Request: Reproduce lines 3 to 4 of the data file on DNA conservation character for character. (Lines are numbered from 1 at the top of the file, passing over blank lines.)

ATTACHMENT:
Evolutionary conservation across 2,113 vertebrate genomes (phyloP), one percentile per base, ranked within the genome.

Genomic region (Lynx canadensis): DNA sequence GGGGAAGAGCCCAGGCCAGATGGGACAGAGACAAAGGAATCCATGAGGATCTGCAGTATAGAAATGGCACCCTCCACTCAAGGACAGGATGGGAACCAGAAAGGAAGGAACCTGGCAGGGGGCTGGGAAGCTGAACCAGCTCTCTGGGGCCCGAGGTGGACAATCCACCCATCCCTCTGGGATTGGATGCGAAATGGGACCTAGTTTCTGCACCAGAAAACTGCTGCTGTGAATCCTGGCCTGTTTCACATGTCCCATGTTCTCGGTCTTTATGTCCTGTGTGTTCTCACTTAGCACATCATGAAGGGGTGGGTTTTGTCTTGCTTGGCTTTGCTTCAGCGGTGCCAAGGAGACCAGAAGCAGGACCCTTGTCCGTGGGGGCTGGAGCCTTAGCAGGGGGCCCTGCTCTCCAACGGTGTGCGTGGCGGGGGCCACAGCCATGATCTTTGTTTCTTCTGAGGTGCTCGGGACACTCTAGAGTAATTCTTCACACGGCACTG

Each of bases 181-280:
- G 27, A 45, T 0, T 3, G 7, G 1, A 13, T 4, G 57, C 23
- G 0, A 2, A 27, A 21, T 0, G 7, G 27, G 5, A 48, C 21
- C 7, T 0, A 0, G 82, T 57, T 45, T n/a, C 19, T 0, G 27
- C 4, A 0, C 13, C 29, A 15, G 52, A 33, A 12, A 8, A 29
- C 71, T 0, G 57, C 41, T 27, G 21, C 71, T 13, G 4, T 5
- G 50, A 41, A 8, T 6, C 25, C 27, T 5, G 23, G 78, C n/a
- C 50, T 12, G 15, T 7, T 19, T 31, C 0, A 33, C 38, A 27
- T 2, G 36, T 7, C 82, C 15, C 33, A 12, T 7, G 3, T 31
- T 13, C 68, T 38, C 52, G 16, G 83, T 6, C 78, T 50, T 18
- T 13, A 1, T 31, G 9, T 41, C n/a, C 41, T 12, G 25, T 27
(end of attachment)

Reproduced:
Each of bases 181-280:
- G 27, A 45, T 0, T 3, G 7, G 1, A 13, T 4, G 57, C 23